Alan Pakula documentary, “Alan Pakula: Going For Truth” screening hosted by Sally Quinn, Bob Woodward and Carl Bernstein at the US Navy Memorial Burke Theater. From left to right: Ann Hornaday of the Washington Post; Director and Producer of “Alan Pakula: Going For Truth,” Matthew Miele; Carl Bernstein; Sally Quinn; and Bob Woodward.
Not only was this weekend unseasonably nice compared to the Snowquester,but President Barack Obama attended the 125th Gridiron Club and Foundation Dinner. (Technically the fifth for the combined Club and Foundation, but as if memories go back that far in Washington these days).
Attending for the second time since 2011, President Barack Obama opened up with remarks that brought the Beltway press to be responsible for their pleas about access and Bob Woodward’s recent fear of threats. Or, as scarily brought up by The Reliable Source, “Is it possible he’s beginning to like these dinners?”
“Before I begin, I know some of you have noticed that I’m dressed a little differently from the other gentlemen. Because of sequester, they cut my tails. My joke writers have been placed on furlough,” the president said. That’s what happens when your star speechwriter goes off to Tinseltown. Other politicans that stopped by this year include Louisiana Governor Bobby Jindal, Senator Amy Klobuchar and Senator Al Franken (“How do you start off being one of the original writers for Saturday Night Live and end up being the second-funniest Senator in Minnesota? How the mighty have fallen.”)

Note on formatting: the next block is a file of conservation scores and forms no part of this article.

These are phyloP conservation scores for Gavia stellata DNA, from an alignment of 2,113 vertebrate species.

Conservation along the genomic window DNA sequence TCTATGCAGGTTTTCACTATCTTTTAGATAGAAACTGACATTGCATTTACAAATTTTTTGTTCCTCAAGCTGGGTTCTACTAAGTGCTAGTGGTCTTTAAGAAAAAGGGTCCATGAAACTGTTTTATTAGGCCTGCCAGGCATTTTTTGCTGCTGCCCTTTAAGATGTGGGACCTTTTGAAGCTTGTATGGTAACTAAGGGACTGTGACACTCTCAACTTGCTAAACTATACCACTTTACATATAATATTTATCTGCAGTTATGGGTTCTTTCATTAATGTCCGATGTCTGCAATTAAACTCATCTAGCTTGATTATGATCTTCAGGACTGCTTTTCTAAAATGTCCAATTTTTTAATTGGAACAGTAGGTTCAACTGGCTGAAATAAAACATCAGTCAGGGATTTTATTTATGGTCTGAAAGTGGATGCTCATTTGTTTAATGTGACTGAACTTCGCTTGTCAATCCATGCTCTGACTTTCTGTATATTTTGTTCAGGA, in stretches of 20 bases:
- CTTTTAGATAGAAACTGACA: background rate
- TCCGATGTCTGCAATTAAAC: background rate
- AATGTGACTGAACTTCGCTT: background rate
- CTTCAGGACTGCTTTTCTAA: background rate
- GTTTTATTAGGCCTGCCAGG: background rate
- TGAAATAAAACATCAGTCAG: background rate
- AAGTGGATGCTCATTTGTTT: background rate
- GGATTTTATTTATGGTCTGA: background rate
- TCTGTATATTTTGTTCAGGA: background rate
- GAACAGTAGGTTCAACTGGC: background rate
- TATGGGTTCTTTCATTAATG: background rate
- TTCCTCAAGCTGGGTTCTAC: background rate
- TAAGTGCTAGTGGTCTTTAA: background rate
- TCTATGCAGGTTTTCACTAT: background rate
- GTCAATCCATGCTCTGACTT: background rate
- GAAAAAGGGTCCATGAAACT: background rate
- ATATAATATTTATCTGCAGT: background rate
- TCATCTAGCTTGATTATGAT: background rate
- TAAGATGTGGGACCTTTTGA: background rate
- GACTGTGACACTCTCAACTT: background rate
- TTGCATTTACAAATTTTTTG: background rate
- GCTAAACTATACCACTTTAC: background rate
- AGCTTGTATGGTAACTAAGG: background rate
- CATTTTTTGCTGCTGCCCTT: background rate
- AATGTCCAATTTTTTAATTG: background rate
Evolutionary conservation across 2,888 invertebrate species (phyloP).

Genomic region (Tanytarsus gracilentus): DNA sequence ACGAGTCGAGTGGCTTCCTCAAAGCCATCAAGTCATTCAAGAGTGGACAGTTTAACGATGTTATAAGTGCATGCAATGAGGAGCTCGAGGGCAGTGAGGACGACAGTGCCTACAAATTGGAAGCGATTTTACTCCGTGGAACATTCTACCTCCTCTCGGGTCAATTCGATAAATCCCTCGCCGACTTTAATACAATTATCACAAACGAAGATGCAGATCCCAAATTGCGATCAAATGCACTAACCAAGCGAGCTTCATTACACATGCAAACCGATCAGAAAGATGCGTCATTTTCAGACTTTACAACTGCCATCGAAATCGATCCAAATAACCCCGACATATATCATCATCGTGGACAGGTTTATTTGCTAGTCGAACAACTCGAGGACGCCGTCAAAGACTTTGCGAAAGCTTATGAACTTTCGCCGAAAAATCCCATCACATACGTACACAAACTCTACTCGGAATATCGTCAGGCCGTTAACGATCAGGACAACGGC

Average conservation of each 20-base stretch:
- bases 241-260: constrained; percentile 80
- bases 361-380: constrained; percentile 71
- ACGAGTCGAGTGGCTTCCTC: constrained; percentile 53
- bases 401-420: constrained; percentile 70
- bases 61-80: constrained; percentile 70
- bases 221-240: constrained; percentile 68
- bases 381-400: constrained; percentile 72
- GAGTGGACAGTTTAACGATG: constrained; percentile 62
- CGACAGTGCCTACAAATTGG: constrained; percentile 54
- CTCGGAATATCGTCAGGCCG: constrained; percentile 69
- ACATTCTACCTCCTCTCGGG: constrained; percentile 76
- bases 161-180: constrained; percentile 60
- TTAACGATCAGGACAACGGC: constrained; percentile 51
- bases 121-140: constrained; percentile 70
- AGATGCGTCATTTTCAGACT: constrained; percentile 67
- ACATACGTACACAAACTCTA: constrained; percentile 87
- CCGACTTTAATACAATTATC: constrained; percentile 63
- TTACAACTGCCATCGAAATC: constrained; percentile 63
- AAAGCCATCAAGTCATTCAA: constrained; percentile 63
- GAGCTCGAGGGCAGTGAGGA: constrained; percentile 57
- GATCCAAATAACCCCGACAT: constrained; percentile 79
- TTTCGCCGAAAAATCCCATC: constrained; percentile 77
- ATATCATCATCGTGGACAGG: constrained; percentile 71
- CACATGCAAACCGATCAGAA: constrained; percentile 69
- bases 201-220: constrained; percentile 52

Some of the choicer cuts with a Favreau–although we can’t imagine he didn’t have at least one pass at this–less Obama:
“Now I know that some folks think we responded to Woodward too aggressively. But hey, when has — can anybody tell me when an administration has ever regretted picking a fight with Bob Woodward? What’s the worst that could happen?”
On White House Correspondents Dinner Chairman Ed Henry:
“While we’re on this subject, I want to acknowledge Ed Henry, who is here — who is the fearless leader of the Washington press corps now. And at Ed’s request, tonight I will take one question from the press. Jay, do we have a question? Surprisingly, it’s a question from Ed Henry. ‘Mr. President, will you be taking any questions tonight?’ I’m happy to answer that. No, Ed, I will not.”
Proof That Favreau Must’ve Written Something:
“But all these changes to my team are tough to handle, I’ve got to admit. After nine years, I finally said goodbye to my chief speechwriter, Jon Favreau. I watched him grow up. He’s almost like a son to me, he’s been with me so long. And I said to him when he first informed me of his decision, I said, ‘Favs, you can’t leave.’ And he answered with three simple words — ‘yes, I can.’ Fortunately, he did not take the prompter on his way out. That would have been a problem.”
And just to show the President is well aware of his Internet status, he ended his speech on a nerd note:
“So I want to thank everybody for not just a wonderful evening — and, Chuck [Lewis], I want to thank you for your outstanding presidency — but I also just want to thank you for the work that you do each and every day. And in the words of one of my favorite Star Trek characters — Captain James T. Kirk of the USS Enterprise — ‘May the force be with you.'”